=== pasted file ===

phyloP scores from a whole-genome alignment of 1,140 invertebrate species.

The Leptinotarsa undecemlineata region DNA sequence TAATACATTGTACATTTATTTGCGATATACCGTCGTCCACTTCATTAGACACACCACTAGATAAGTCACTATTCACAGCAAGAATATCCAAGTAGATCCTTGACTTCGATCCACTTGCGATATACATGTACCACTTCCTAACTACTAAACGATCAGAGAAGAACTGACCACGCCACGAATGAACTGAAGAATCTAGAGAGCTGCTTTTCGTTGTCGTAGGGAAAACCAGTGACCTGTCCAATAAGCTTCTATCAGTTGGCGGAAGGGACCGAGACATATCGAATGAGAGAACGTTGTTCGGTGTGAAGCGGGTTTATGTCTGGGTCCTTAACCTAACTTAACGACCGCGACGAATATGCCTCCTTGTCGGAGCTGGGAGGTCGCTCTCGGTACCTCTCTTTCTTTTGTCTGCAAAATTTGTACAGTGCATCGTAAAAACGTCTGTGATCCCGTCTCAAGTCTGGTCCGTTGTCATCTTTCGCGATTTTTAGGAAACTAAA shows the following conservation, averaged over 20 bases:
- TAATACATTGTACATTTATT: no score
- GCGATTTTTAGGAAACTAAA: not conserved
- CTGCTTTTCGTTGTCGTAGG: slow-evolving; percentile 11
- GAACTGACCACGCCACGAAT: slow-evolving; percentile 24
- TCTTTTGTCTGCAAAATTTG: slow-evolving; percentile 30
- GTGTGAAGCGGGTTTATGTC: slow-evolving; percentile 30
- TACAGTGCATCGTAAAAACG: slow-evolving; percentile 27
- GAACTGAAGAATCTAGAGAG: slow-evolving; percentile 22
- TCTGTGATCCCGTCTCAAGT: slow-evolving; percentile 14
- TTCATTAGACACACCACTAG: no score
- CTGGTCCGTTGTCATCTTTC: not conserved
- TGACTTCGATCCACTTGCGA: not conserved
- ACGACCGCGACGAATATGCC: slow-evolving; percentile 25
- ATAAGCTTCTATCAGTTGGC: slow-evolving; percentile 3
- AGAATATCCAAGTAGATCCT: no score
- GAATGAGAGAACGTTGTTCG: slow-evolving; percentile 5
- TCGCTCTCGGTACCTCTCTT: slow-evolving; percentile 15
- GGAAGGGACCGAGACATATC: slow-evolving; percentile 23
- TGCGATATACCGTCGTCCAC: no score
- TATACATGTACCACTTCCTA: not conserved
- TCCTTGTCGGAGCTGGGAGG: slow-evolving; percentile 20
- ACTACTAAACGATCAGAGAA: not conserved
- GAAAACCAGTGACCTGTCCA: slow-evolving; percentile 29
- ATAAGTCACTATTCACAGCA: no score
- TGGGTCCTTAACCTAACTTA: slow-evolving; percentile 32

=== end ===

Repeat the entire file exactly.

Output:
phyloP scores from a whole-genome alignment of 1,140 invertebrate species.

The Leptinotarsa undecemlineata region DNA sequence TAATACATTGTACATTTATTTGCGATATACCGTCGTCCACTTCATTAGACACACCACTAGATAAGTCACTATTCACAGCAAGAATATCCAAGTAGATCCTTGACTTCGATCCACTTGCGATATACATGTACCACTTCCTAACTACTAAACGATCAGAGAAGAACTGACCACGCCACGAATGAACTGAAGAATCTAGAGAGCTGCTTTTCGTTGTCGTAGGGAAAACCAGTGACCTGTCCAATAAGCTTCTATCAGTTGGCGGAAGGGACCGAGACATATCGAATGAGAGAACGTTGTTCGGTGTGAAGCGGGTTTATGTCTGGGTCCTTAACCTAACTTAACGACCGCGACGAATATGCCTCCTTGTCGGAGCTGGGAGGTCGCTCTCGGTACCTCTCTTTCTTTTGTCTGCAAAATTTGTACAGTGCATCGTAAAAACGTCTGTGATCCCGTCTCAAGTCTGGTCCGTTGTCATCTTTCGCGATTTTTAGGAAACTAAA shows the following conservation, averaged over 20 bases:
- TAATACATTGTACATTTATT: no score
- GCGATTTTTAGGAAACTAAA: not conserved
- CTGCTTTTCGTTGTCGTAGG: slow-evolving; percentile 11
- GAACTGACCACGCCACGAAT: slow-evolving; percentile 24
- TCTTTTGTCTGCAAAATTTG: slow-evolving; percentile 30
- GTGTGAAGCGGGTTTATGTC: slow-evolving; percentile 30
- TACAGTGCATCGTAAAAACG: slow-evolving; percentile 27
- GAACTGAAGAATCTAGAGAG: slow-evolving; percentile 22
- TCTGTGATCCCGTCTCAAGT: slow-evolving; percentile 14
- TTCATTAGACACACCACTAG: no score
- CTGGTCCGTTGTCATCTTTC: not conserved
- TGACTTCGATCCACTTGCGA: not conserved
- ACGACCGCGACGAATATGCC: slow-evolving; percentile 25
- ATAAGCTTCTATCAGTTGGC: slow-evolving; percentile 3
- AGAATATCCAAGTAGATCCT: no score
- GAATGAGAGAACGTTGTTCG: slow-evolving; percentile 5
- TCGCTCTCGGTACCTCTCTT: slow-evolving; percentile 15
- GGAAGGGACCGAGACATATC: slow-evolving; percentile 23
- TGCGATATACCGTCGTCCAC: no score
- TATACATGTACCACTTCCTA: not conserved
- TCCTTGTCGGAGCTGGGAGG: slow-evolving; percentile 20
- ACTACTAAACGATCAGAGAA: not conserved
- GAAAACCAGTGACCTGTCCA: slow-evolving; percentile 29
- ATAAGTCACTATTCACAGCA: no score
- TGGGTCCTTAACCTAACTTA: slow-evolving; percentile 32